Oculomotor (CN III)
Which characteristic is the most critical index of nervous system dysfunction?
Level of consciousness
Diagnostic criteria for a persistent vegetative state include:
Return of autonomic functions such as gastrointestinal function
Uncal herniation occurs when:
The hippocampal gyrus shifts from the middle fossa through the tentorial notch into the posterior fossa.
Which assessment finding marks the end of spinal shock?
Gradual return of spinal reflexes
Characteristics of primary motor neuron atrophy include:
Fasciculations and muscle cramps
The weakness resulting from the segmental paresis and paralysis characteristic of anterior horn cell injury is difficult to recognize because:
Two or more nerve roots supply each muscle.
Parkinson disease is a degenerative disorder of the brain’s:
Clinical manifestations of Parkinson disease are caused by a deficit in which of the brain’s neurotransmitters?
Tremors at rest, rigidity, akinesia, and postural abnormalities are a result of the atrophy of neurons in the brain’s:
Substantia nigra that produces dopamine
Dementia is commonly characterized by the deterioration in which abilities? (Select all that apply.)
The clinical manifestations of Parkinson disease include: (Select all that apply.)
In Parkinson disease the basal ganglia influence the hypothalamic function to produce which clinical manifestations? (Select all that apply.)
Diffuse axonal injuries (DAIs) of the brain often result in:
Reduced levels of consciousness
What event is most likely to occur to the brain in a classic cerebral concussion?
Brief period of vital sign instability
Which disorder has clinical manifestations that include decreased consciousness for up to 6 hours, as well as retrograde and posttraumatic amnesia?
What group is most at risk of spinal cord injury from minor trauma?
The edema of the upper cervical cord after spinal cord injury is considered life threatening because of which possible outcome?
Breathing difficulties from an impairment to the diaphragm
What indicates that spinal shock is terminating?
Reflex emptying of the bladder
What term is used to describe the complication that can result from a spinal cord injury above T6 that is producing paroxysmal hypertension, as well as piloerection and sweating above the spinal cord lesion?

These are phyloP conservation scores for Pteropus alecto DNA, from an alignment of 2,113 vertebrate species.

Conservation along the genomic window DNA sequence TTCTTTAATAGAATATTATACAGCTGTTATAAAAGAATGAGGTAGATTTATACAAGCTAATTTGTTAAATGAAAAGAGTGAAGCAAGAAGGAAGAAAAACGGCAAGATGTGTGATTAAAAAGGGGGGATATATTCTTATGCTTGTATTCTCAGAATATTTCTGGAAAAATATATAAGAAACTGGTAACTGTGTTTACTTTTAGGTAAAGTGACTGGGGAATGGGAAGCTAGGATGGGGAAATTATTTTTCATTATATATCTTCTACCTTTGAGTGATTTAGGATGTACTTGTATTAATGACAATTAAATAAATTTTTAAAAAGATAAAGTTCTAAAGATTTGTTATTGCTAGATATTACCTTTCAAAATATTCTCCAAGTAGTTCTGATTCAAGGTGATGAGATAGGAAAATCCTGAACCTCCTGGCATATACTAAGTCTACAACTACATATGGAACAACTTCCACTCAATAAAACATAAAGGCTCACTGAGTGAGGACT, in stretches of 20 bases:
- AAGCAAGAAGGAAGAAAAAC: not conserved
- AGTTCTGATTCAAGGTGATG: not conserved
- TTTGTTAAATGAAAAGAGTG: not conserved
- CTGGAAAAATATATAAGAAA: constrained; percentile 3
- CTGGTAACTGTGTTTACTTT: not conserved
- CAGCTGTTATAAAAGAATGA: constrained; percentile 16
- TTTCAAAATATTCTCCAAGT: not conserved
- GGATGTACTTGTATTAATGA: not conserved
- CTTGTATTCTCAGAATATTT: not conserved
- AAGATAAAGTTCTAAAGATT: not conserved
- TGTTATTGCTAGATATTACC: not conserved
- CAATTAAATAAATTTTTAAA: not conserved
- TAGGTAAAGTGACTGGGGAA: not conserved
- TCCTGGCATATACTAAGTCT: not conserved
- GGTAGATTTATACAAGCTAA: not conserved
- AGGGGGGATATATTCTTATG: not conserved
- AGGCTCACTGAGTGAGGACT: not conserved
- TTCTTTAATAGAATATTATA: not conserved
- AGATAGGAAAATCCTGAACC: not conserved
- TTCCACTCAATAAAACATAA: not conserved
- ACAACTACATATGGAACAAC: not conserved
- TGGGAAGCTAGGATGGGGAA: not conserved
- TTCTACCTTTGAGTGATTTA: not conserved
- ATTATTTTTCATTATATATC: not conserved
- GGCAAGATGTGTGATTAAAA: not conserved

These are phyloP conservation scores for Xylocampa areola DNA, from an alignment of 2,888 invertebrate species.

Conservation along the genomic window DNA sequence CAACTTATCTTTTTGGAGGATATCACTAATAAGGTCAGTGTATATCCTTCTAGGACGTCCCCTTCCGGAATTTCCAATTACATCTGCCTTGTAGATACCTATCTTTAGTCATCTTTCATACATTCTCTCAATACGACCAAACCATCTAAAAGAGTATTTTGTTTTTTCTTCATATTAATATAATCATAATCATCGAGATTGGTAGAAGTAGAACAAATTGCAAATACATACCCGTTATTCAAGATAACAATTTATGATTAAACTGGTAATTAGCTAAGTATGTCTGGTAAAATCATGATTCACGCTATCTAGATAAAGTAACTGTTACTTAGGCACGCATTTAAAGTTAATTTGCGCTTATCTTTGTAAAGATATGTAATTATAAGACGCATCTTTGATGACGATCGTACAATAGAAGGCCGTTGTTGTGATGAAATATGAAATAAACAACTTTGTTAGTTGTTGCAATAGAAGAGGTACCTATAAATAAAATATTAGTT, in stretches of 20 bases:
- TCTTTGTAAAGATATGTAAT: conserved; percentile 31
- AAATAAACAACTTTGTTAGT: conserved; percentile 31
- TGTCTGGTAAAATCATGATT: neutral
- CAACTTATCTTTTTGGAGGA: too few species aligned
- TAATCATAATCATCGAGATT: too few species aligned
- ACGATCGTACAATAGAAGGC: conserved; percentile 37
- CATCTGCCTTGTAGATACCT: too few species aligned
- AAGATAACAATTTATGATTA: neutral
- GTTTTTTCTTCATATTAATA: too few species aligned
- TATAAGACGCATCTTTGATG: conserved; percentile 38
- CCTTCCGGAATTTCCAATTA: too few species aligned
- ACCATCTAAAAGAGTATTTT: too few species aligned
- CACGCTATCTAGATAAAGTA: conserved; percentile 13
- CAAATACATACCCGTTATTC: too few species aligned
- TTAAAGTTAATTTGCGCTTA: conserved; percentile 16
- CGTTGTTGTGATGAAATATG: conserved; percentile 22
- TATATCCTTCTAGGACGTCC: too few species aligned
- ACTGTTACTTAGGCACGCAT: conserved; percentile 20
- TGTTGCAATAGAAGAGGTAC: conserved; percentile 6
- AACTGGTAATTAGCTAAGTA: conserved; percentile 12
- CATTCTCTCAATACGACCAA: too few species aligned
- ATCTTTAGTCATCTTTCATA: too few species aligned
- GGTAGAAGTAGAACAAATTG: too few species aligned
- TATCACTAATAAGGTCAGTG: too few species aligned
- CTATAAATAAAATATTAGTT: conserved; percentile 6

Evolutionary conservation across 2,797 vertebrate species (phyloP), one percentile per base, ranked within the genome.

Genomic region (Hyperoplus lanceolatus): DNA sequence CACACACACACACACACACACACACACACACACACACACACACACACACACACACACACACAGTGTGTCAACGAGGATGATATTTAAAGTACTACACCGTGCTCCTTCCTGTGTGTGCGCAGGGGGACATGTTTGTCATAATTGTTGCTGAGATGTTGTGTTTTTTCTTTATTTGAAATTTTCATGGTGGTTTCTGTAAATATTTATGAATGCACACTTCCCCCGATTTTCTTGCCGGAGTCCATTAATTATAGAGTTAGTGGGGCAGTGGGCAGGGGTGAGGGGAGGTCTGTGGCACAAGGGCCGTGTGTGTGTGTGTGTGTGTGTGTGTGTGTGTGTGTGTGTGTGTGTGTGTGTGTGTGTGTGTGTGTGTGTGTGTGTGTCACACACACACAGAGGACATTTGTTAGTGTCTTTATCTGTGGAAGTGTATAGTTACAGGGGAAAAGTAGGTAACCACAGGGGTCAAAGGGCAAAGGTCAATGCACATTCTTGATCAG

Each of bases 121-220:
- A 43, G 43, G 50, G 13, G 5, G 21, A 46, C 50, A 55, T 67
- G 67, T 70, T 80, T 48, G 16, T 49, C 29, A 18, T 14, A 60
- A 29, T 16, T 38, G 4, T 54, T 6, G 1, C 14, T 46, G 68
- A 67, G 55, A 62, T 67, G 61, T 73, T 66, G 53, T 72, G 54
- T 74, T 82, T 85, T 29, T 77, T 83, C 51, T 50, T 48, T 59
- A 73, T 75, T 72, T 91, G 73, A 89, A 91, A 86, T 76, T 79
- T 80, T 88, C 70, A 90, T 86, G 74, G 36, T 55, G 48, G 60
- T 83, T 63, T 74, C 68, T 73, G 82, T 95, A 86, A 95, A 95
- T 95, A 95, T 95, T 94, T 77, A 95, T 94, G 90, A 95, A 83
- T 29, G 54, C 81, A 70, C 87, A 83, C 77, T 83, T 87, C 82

Why does a person who has a spinal cord injury experience faulty control of sweating?
The hypothalamus is unable to regulate body heat as a result of damage to the sympathetic nervous system.
Autonomic hyperreflexia–induced bradycardia is a result of stimulation of the:
Carotid sinus to the vagus nerve to the sinoatrial node
A herniation of which disk will likely result in motor and sensory changes of the lateral lower legs and soles of the feet?
Which condition poses the highest risk for a cerebrovascular accident (CVA)?
A right hemisphere embolic CVA has resulted in left-sided paralysis and reduced sensation of the left foot and leg. Which cerebral artery is most likely affected by the emboli?
Atrial fibrillation, rheumatic heart disease, and valvular prosthetics are risk factors for which type of stroke?
Microinfarcts resulting in pure motor or pure sensory deficits are the result of which type of stroke?
Which vascular malformation is characterized by arteries that feed directly into veins through vascular tangles of abnormal vessels?
Which clinical finding is considered a diagnostic indicator for an arteriovenous malformation (AVM)?
Systolic bruit over the carotid artery
Which cerebral vascular hemorrhage causes meningeal irritation, photophobia, and positive Kernig and Brudzinski signs?
In adults, most intracranial tumors are located:
In children, most intracranial tumors are located:
The most common primary central nervous system (CNS) tumor is the:
Meningiomas characteristically compress from:
Outside the spinal cord
What is the central component of the pathogenic model of multiple sclerosis?
Demyelination of nerve fibers in the CNS
A blunt force injury to the forehead would result in a coup injury to which region of the brain?
A blunt force injury to the forehead would result in a contrecoup injury to which region of the brain?
Spinal cord injuries most likely occur in which region?
Cervical and thoracic-lumbar
The most likely rationale for body temperature fluctuations after cervical spinal cord injury is that the person has:
Sustain sympathetic nervous system damage resulting in disturbed thermal control.
A man who sustained a cervical spinal cord injury 2 days ago suddenly develops severe hypertension and bradycardia. He reports severe head pain and blurred vision. The most likely explanation for these clinical manifestations is that he is:
Developing autonomic hyperreflexia
The type of vascular malformation that most often results in hemorrhage
Atheromatous plaques are most commonly found:
At branches of arteries
Multiple sclerosis is best described as a(an):
Central nervous system demyelination, possibly from an immunogenetic virus
What is the most common opportunistic infection associated with acquired immunodeficiency syndrome (AIDS)?
It is true that Guillain-Barré syndrome (GBS)
Is preceded by a viral illness.